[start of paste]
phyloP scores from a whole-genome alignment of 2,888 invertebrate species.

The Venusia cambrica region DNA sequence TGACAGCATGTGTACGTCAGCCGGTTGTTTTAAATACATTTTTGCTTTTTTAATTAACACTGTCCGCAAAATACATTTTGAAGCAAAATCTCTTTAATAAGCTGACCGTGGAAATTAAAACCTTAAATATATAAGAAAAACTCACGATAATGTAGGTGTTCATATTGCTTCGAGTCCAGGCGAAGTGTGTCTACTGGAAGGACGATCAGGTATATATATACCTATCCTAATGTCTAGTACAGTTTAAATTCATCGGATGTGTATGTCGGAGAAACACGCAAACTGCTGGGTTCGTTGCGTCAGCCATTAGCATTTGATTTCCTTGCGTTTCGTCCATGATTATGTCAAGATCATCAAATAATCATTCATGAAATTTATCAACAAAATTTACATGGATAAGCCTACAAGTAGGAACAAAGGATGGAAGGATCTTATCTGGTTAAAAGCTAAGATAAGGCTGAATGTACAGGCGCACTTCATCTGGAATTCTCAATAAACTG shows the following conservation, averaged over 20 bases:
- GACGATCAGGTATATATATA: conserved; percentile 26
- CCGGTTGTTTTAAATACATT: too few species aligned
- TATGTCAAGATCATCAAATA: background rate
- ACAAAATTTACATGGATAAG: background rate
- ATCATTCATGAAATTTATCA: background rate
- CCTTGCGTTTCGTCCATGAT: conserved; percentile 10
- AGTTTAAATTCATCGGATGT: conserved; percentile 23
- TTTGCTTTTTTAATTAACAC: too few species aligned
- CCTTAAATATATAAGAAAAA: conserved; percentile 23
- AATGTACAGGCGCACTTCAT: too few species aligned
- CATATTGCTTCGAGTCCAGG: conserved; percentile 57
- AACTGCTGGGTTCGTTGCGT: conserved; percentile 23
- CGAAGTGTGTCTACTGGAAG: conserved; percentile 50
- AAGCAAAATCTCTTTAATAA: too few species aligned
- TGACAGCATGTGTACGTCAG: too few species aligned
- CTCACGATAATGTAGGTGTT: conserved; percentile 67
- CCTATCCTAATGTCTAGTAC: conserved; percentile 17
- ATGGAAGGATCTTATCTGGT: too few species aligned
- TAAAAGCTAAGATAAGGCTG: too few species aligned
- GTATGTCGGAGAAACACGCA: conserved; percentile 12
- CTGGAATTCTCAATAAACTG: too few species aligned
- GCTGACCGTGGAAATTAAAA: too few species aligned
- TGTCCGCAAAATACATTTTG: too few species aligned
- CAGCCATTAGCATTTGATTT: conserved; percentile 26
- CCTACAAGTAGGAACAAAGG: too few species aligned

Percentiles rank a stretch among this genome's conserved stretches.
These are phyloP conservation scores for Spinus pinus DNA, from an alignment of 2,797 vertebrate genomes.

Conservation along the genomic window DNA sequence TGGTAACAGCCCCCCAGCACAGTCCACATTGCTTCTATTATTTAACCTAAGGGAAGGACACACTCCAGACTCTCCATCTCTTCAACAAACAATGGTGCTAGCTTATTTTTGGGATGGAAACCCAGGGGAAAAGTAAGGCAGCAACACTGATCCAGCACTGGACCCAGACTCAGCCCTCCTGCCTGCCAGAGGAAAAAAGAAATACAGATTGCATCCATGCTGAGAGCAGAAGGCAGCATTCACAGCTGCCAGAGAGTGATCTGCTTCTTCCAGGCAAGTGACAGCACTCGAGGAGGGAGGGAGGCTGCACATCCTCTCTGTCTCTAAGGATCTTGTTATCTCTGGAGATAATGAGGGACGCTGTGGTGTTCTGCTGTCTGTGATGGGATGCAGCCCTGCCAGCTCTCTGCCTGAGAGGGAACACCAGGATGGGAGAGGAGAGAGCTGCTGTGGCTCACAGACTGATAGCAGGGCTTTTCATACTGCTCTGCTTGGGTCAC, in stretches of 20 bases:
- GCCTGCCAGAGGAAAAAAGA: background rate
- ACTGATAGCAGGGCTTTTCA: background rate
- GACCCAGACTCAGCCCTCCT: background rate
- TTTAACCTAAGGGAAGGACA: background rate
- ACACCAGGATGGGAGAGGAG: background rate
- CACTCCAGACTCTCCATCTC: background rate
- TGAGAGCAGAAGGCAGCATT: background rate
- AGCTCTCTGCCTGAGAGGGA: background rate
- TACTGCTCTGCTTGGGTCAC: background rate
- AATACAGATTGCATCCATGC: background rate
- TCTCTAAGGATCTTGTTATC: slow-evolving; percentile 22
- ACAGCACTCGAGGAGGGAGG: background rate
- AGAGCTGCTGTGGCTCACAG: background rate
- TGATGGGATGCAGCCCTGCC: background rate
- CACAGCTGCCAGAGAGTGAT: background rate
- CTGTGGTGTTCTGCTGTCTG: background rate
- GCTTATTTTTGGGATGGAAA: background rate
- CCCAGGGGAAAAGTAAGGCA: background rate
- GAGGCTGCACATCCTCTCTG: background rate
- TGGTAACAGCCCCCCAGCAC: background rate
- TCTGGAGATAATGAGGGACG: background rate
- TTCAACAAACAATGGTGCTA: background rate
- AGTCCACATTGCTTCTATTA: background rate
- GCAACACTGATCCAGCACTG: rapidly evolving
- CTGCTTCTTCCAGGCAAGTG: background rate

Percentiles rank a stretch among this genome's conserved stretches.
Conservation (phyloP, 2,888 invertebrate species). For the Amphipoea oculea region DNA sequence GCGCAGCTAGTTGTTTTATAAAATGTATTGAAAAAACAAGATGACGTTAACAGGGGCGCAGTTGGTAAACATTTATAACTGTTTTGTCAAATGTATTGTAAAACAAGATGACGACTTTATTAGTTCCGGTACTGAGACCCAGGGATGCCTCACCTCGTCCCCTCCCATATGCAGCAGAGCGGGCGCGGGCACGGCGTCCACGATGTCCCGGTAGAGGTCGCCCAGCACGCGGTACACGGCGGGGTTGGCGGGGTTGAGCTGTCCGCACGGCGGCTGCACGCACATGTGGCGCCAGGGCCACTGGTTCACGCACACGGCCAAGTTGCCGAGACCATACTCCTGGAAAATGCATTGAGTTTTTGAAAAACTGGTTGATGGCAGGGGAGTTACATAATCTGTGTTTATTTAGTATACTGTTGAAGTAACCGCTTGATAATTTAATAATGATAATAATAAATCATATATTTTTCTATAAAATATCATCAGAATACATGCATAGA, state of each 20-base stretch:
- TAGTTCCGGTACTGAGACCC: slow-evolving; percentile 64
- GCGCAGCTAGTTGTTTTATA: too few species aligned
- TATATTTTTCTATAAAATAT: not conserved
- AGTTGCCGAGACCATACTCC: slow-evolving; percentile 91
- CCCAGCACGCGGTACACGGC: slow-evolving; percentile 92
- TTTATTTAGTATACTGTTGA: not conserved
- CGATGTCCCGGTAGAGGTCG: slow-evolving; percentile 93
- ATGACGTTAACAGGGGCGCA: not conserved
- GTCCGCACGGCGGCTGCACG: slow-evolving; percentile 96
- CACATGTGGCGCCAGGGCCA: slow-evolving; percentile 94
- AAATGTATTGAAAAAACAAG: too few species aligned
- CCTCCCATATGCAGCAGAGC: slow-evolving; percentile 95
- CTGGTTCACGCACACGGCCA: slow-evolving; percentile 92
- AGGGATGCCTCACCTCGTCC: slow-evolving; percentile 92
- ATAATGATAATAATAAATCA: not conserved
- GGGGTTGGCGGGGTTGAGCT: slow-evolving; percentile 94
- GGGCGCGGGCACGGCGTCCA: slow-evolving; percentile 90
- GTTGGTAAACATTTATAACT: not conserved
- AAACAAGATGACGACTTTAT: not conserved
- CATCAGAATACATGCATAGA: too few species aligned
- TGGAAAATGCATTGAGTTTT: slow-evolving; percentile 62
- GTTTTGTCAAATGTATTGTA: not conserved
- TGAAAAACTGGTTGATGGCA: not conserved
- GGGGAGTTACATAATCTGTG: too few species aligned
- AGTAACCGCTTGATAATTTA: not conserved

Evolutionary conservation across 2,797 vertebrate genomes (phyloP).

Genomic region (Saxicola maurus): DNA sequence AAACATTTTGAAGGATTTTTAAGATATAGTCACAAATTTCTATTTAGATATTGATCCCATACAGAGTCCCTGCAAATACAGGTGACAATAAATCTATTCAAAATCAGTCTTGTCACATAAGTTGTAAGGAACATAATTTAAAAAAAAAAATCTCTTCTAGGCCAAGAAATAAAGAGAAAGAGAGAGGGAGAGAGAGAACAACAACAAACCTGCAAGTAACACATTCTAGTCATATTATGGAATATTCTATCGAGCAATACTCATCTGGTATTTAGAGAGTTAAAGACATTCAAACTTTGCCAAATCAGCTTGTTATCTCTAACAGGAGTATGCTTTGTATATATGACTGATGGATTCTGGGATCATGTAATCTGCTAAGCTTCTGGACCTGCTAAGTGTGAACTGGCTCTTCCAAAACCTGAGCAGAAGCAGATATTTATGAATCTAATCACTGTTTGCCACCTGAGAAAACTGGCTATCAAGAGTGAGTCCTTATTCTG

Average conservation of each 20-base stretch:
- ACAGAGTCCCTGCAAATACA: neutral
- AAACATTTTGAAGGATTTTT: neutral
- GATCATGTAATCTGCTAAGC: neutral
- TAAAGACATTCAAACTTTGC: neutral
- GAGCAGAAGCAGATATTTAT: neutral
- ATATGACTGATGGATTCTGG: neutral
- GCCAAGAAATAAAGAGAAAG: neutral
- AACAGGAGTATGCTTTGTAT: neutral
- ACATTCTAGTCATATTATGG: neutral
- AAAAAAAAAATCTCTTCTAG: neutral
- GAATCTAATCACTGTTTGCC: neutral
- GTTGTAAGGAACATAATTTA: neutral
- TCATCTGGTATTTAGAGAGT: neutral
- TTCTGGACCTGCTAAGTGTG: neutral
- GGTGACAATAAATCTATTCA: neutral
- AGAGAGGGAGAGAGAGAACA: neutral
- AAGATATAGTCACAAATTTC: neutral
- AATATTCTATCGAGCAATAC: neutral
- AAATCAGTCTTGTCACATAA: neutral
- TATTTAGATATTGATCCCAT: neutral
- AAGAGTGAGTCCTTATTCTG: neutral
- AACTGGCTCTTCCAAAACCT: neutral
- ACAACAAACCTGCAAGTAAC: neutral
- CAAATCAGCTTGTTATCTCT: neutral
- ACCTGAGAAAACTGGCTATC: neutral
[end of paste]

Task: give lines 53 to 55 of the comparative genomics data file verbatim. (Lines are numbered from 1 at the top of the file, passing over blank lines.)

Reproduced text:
- AGTCCACATTGCTTCTATTA: background rate
- GCAACACTGATCCAGCACTG: rapidly evolving
- CTGCTTCTTCCAGGCAAGTG: background rate